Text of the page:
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Will Paul Ryan Exit Stage Right?

The opinions expressed by columnists are their own and do not necessarily represent the views of

The congressman, then only 38 years old, was the ranking Republican on the House Budget Committee -- and understood the fiscal crisis this nation was heading toward better than anyone.

"If our country, if the federal government of the United States, stays on the fiscal path it is currently following, is the government going to go bankrupt down the road?" this writer asked in a 2008 interview.

"Yes," said Republican Rep. Paul Ryan of Wisconsin.

He did not hesitate or equivocate.

"We know that for a fact," he said. "All the actuaries, all the objective score-keepers of the federal government are predicting this. So, this much we know. What we know is our government is growing at an unsustainable pace and it will overwhelm our economy's ability to pay the bills."

Ryan saw a collision coming between American demographics -- with the impending retirement of the baby boom generation -- and federal entitlement programs.

"What is happening is that these three entitlement programs -- Medicare, Medicaid and Social Security -- are going to basically crowd out the rest of the federal budget," he said in that interview 10 years ago.

Ryan likened the fiscal challenge the nation would face in this century to some of the historical challenges it faced in the last.

"The legacy of this country has always been that each generation confronts the challenges before it so that the next generation is better off," he said.

"In the past, we brought down the Iron Curtain and won the Cold War," he said. "We got through World War I. We got through World War II. We won the war and the Great Depression. The problem we have right now -- putting foreign policy aside and our fight with Islamic radicalism -- we have an economic crisis. We have a fiscal crisis. And that is we will bankrupt this country and the best century in America will be the last century.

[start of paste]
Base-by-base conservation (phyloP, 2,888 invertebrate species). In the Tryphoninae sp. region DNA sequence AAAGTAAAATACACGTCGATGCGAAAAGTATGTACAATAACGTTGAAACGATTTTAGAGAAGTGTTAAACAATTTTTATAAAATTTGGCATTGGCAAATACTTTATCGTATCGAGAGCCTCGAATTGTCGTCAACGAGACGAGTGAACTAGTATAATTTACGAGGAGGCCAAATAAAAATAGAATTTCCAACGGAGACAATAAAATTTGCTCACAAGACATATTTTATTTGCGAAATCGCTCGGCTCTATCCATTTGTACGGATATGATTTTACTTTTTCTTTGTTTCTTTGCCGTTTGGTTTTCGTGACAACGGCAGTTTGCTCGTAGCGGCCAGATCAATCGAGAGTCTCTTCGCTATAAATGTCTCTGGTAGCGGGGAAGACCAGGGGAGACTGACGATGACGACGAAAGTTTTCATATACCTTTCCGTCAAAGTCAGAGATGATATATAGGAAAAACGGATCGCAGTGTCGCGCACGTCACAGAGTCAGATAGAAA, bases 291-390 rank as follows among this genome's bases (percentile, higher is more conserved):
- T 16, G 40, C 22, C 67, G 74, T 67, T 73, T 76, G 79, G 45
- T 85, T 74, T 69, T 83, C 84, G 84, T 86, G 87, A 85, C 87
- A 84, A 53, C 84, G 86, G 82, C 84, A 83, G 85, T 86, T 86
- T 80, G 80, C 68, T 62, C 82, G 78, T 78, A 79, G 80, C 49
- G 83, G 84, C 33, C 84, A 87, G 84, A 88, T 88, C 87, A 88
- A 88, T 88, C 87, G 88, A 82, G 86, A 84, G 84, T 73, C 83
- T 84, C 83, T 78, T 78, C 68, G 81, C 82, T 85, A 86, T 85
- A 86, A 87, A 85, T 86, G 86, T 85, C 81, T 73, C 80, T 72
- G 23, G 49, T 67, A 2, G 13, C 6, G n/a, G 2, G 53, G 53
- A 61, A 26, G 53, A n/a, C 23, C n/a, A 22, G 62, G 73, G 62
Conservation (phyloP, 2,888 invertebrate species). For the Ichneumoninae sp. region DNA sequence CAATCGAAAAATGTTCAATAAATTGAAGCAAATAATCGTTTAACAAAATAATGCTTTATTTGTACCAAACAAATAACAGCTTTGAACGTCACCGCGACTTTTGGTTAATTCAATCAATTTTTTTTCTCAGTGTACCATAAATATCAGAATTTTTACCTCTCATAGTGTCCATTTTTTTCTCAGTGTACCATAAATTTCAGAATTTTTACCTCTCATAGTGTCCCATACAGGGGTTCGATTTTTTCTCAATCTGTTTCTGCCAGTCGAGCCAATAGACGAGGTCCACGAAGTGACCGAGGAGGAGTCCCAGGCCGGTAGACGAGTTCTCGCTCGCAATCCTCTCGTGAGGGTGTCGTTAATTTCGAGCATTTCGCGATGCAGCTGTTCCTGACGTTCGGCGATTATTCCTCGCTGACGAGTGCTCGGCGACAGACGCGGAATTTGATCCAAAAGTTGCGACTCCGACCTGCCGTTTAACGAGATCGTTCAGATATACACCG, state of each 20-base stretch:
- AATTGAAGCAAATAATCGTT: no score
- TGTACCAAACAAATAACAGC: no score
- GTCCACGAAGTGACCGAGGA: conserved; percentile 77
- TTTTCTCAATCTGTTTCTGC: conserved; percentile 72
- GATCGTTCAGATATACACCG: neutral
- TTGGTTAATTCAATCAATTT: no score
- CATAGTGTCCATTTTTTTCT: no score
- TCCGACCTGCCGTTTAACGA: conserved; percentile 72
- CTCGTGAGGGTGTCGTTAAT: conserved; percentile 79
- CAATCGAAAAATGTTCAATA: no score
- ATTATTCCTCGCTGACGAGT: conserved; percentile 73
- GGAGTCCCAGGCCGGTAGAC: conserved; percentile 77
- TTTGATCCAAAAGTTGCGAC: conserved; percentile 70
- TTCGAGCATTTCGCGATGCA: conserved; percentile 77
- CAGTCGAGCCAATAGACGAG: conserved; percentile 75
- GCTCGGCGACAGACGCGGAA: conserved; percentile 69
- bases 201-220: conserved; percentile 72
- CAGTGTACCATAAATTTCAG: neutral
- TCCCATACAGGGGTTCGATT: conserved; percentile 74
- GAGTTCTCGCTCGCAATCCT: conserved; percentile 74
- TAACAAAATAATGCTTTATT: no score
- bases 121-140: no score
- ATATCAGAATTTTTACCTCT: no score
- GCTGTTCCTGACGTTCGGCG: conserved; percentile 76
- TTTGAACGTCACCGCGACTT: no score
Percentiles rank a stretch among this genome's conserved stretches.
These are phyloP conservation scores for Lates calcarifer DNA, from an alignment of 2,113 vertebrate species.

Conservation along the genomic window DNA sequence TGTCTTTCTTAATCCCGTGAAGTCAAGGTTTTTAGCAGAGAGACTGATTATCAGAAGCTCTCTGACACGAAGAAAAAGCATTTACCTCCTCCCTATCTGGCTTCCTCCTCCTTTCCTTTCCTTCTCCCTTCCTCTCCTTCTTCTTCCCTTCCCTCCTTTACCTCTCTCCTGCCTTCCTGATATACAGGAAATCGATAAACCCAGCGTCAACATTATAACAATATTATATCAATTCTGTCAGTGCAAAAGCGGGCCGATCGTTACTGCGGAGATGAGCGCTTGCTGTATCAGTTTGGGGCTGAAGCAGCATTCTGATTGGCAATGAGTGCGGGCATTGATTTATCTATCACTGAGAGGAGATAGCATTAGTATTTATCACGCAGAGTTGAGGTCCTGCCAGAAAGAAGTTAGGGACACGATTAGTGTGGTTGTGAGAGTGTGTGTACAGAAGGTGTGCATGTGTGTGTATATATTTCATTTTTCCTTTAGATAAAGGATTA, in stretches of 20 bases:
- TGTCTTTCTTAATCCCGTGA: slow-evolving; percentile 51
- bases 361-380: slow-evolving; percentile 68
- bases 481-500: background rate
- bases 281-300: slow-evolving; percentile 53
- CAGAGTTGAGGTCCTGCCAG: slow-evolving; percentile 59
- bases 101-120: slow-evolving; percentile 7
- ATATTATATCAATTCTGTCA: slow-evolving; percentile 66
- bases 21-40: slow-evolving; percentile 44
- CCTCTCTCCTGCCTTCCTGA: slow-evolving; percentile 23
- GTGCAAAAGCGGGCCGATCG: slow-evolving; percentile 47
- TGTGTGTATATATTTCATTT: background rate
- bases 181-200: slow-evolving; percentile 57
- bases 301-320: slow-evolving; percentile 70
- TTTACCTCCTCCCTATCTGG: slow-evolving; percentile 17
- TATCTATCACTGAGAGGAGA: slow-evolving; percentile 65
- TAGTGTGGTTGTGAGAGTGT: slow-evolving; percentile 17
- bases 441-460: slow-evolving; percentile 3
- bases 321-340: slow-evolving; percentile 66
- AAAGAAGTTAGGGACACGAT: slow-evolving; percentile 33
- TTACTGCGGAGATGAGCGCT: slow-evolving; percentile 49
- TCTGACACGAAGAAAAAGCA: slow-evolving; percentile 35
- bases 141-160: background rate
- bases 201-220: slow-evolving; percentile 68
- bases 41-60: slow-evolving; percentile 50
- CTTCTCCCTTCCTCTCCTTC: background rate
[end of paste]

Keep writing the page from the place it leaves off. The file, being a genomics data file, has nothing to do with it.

"Unless we turn our fiscal situation around, and pay off this debt, and change the way these programs work to a more sustainable path, the next generation will have inferior living standards," he said. "We will not have higher living standards for our children and our grandchildren, if we continue down the current path we are on."

Ryan anticipated then -- in 2008 -- that the crisis would begin to crystallize in about 10 years.

"In about ten years, these programs go insolvent, meaning they are not taking enough money in to pay off benefits and they start running permanent cash deficits. I'm particularly talking about Social Security and Medicare," he said.

"But also in ten years, that is when the baby boomers really start retiring."

When Ryan spoke those words in August 2008, the labor force participation rate was 66.1 percent and there were 79,466,000 people not in the labor force. Since then, labor force participation has dropped to 62.8 percent and the number not in the labor force has climbed to 95,745,000.

Back then, there were 50,497,369 Social Security beneficiaries. Today, there are 62,233,678.

Back then, the federal debt was almost $9.6 trillion. Now, it is more than $21 trillion.

Back then, in fiscal 2008, the federal government spent about $3.4 trillion (in 2018 dollars) and ran a deficit of about $523 billion (in 2018 dollars). This fiscal year, the Treasury estimates it will spend about $4.17 trillion and run a deficit of $832.6 billion.

In its most recent financial statement for the U.S. government, published in February, the Government Accountability Office warned that "the current federal fiscal path is unsustainable."

The Congressional Budget Office warned in its latest budget outlook that increasing federal debt could lead to a "fiscal crisis."

"Such high and rising debt," CBO said, "would have serious negative consequences for the budget and the nation: The likelihood of a fiscal crisis in the United States would increase. There would be a greater risk that investors would become unwilling to finance the government's borrowing unless they were compensated with very high interest rates; if that happened, interest rates on federal debt would rise suddenly and sharply."

This year, Paul Ryan is not the ranking member of the Budget Committee; he is the departing speaker of the House.

In its last omnibus spending law, the House Ryan leads did not defund Planned Parenthood or research that uses human fetal tissue.

But the House must pass new spending laws before Oct.1. They may be the last on Ryan's watch.

He should take the opportunity to make a stand for what is right and fight -- even if Democrats choose to shut down the government -- to put America back on the right path.

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